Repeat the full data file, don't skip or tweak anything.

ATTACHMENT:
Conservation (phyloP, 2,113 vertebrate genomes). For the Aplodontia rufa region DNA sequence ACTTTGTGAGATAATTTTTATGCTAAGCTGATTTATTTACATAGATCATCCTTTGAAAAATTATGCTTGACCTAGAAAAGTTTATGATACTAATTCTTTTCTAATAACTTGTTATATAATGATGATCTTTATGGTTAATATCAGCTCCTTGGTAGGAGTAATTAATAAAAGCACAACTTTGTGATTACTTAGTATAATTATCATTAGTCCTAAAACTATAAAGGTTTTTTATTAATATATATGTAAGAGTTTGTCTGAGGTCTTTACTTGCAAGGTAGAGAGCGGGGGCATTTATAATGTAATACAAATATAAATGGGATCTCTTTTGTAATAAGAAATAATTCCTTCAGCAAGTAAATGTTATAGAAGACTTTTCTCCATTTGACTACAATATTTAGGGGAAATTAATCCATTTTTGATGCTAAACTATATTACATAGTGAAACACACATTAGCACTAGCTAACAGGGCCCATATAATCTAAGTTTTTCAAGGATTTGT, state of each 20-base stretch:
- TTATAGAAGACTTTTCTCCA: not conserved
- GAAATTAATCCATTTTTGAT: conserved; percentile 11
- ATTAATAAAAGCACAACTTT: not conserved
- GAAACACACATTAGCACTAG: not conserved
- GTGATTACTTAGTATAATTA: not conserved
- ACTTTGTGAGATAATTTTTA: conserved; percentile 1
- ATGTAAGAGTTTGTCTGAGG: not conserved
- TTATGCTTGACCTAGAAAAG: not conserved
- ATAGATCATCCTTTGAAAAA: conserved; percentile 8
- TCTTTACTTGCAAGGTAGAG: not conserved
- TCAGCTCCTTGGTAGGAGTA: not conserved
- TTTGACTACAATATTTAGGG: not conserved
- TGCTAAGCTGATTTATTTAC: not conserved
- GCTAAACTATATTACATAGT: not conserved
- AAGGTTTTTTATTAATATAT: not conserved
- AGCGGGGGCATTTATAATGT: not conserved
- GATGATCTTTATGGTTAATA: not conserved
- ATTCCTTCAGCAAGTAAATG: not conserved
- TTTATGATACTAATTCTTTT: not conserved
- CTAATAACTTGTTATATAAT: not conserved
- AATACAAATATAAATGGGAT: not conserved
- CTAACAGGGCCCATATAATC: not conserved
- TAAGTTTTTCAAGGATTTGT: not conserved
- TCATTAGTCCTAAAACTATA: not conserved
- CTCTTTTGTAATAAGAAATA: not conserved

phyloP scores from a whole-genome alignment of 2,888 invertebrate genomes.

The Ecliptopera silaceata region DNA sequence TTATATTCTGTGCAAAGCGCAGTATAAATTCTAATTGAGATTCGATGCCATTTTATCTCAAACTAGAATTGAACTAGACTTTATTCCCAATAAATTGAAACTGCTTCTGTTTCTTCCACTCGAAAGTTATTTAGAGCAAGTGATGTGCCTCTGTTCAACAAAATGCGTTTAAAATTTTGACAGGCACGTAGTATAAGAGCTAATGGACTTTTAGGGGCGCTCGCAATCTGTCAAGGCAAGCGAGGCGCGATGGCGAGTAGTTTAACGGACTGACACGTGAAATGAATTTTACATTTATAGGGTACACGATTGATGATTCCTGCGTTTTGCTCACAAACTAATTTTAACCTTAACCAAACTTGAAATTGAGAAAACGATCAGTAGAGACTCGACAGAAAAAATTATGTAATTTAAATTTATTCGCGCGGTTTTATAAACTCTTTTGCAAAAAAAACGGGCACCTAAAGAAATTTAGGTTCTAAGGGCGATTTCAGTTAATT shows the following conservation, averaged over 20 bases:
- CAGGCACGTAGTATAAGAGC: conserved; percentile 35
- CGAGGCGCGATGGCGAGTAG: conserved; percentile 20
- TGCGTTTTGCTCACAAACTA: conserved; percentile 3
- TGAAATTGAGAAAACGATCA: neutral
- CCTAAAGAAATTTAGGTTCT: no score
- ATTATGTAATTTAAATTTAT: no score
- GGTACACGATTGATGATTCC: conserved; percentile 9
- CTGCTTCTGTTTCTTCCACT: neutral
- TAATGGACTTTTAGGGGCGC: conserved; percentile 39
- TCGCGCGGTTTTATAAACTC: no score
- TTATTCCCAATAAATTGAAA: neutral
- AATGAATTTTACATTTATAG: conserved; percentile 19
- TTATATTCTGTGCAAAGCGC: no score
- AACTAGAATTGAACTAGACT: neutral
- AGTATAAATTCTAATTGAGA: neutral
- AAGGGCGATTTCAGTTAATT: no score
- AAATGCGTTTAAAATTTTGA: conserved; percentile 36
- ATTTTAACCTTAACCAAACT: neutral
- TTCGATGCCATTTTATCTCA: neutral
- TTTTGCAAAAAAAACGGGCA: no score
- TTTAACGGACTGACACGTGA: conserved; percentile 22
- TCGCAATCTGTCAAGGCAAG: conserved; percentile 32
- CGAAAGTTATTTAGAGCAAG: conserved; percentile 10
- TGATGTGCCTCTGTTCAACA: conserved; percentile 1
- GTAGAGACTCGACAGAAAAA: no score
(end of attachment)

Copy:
Conservation (phyloP, 2,113 vertebrate genomes). For the Aplodontia rufa region DNA sequence ACTTTGTGAGATAATTTTTATGCTAAGCTGATTTATTTACATAGATCATCCTTTGAAAAATTATGCTTGACCTAGAAAAGTTTATGATACTAATTCTTTTCTAATAACTTGTTATATAATGATGATCTTTATGGTTAATATCAGCTCCTTGGTAGGAGTAATTAATAAAAGCACAACTTTGTGATTACTTAGTATAATTATCATTAGTCCTAAAACTATAAAGGTTTTTTATTAATATATATGTAAGAGTTTGTCTGAGGTCTTTACTTGCAAGGTAGAGAGCGGGGGCATTTATAATGTAATACAAATATAAATGGGATCTCTTTTGTAATAAGAAATAATTCCTTCAGCAAGTAAATGTTATAGAAGACTTTTCTCCATTTGACTACAATATTTAGGGGAAATTAATCCATTTTTGATGCTAAACTATATTACATAGTGAAACACACATTAGCACTAGCTAACAGGGCCCATATAATCTAAGTTTTTCAAGGATTTGT, state of each 20-base stretch:
- TTATAGAAGACTTTTCTCCA: not conserved
- GAAATTAATCCATTTTTGAT: conserved; percentile 11
- ATTAATAAAAGCACAACTTT: not conserved
- GAAACACACATTAGCACTAG: not conserved
- GTGATTACTTAGTATAATTA: not conserved
- ACTTTGTGAGATAATTTTTA: conserved; percentile 1
- ATGTAAGAGTTTGTCTGAGG: not conserved
- TTATGCTTGACCTAGAAAAG: not conserved
- ATAGATCATCCTTTGAAAAA: conserved; percentile 8
- TCTTTACTTGCAAGGTAGAG: not conserved
- TCAGCTCCTTGGTAGGAGTA: not conserved
- TTTGACTACAATATTTAGGG: not conserved
- TGCTAAGCTGATTTATTTAC: not conserved
- GCTAAACTATATTACATAGT: not conserved
- AAGGTTTTTTATTAATATAT: not conserved
- AGCGGGGGCATTTATAATGT: not conserved
- GATGATCTTTATGGTTAATA: not conserved
- ATTCCTTCAGCAAGTAAATG: not conserved
- TTTATGATACTAATTCTTTT: not conserved
- CTAATAACTTGTTATATAAT: not conserved
- AATACAAATATAAATGGGAT: not conserved
- CTAACAGGGCCCATATAATC: not conserved
- TAAGTTTTTCAAGGATTTGT: not conserved
- TCATTAGTCCTAAAACTATA: not conserved
- CTCTTTTGTAATAAGAAATA: not conserved

phyloP scores from a whole-genome alignment of 2,888 invertebrate genomes.

The Ecliptopera silaceata region DNA sequence TTATATTCTGTGCAAAGCGCAGTATAAATTCTAATTGAGATTCGATGCCATTTTATCTCAAACTAGAATTGAACTAGACTTTATTCCCAATAAATTGAAACTGCTTCTGTTTCTTCCACTCGAAAGTTATTTAGAGCAAGTGATGTGCCTCTGTTCAACAAAATGCGTTTAAAATTTTGACAGGCACGTAGTATAAGAGCTAATGGACTTTTAGGGGCGCTCGCAATCTGTCAAGGCAAGCGAGGCGCGATGGCGAGTAGTTTAACGGACTGACACGTGAAATGAATTTTACATTTATAGGGTACACGATTGATGATTCCTGCGTTTTGCTCACAAACTAATTTTAACCTTAACCAAACTTGAAATTGAGAAAACGATCAGTAGAGACTCGACAGAAAAAATTATGTAATTTAAATTTATTCGCGCGGTTTTATAAACTCTTTTGCAAAAAAAACGGGCACCTAAAGAAATTTAGGTTCTAAGGGCGATTTCAGTTAATT shows the following conservation, averaged over 20 bases:
- CAGGCACGTAGTATAAGAGC: conserved; percentile 35
- CGAGGCGCGATGGCGAGTAG: conserved; percentile 20
- TGCGTTTTGCTCACAAACTA: conserved; percentile 3
- TGAAATTGAGAAAACGATCA: neutral
- CCTAAAGAAATTTAGGTTCT: no score
- ATTATGTAATTTAAATTTAT: no score
- GGTACACGATTGATGATTCC: conserved; percentile 9
- CTGCTTCTGTTTCTTCCACT: neutral
- TAATGGACTTTTAGGGGCGC: conserved; percentile 39
- TCGCGCGGTTTTATAAACTC: no score
- TTATTCCCAATAAATTGAAA: neutral
- AATGAATTTTACATTTATAG: conserved; percentile 19
- TTATATTCTGTGCAAAGCGC: no score
- AACTAGAATTGAACTAGACT: neutral
- AGTATAAATTCTAATTGAGA: neutral
- AAGGGCGATTTCAGTTAATT: no score
- AAATGCGTTTAAAATTTTGA: conserved; percentile 36
- ATTTTAACCTTAACCAAACT: neutral
- TTCGATGCCATTTTATCTCA: neutral
- TTTTGCAAAAAAAACGGGCA: no score
- TTTAACGGACTGACACGTGA: conserved; percentile 22
- TCGCAATCTGTCAAGGCAAG: conserved; percentile 32
- CGAAAGTTATTTAGAGCAAG: conserved; percentile 10
- TGATGTGCCTCTGTTCAACA: conserved; percentile 1
- GTAGAGACTCGACAGAAAAA: no score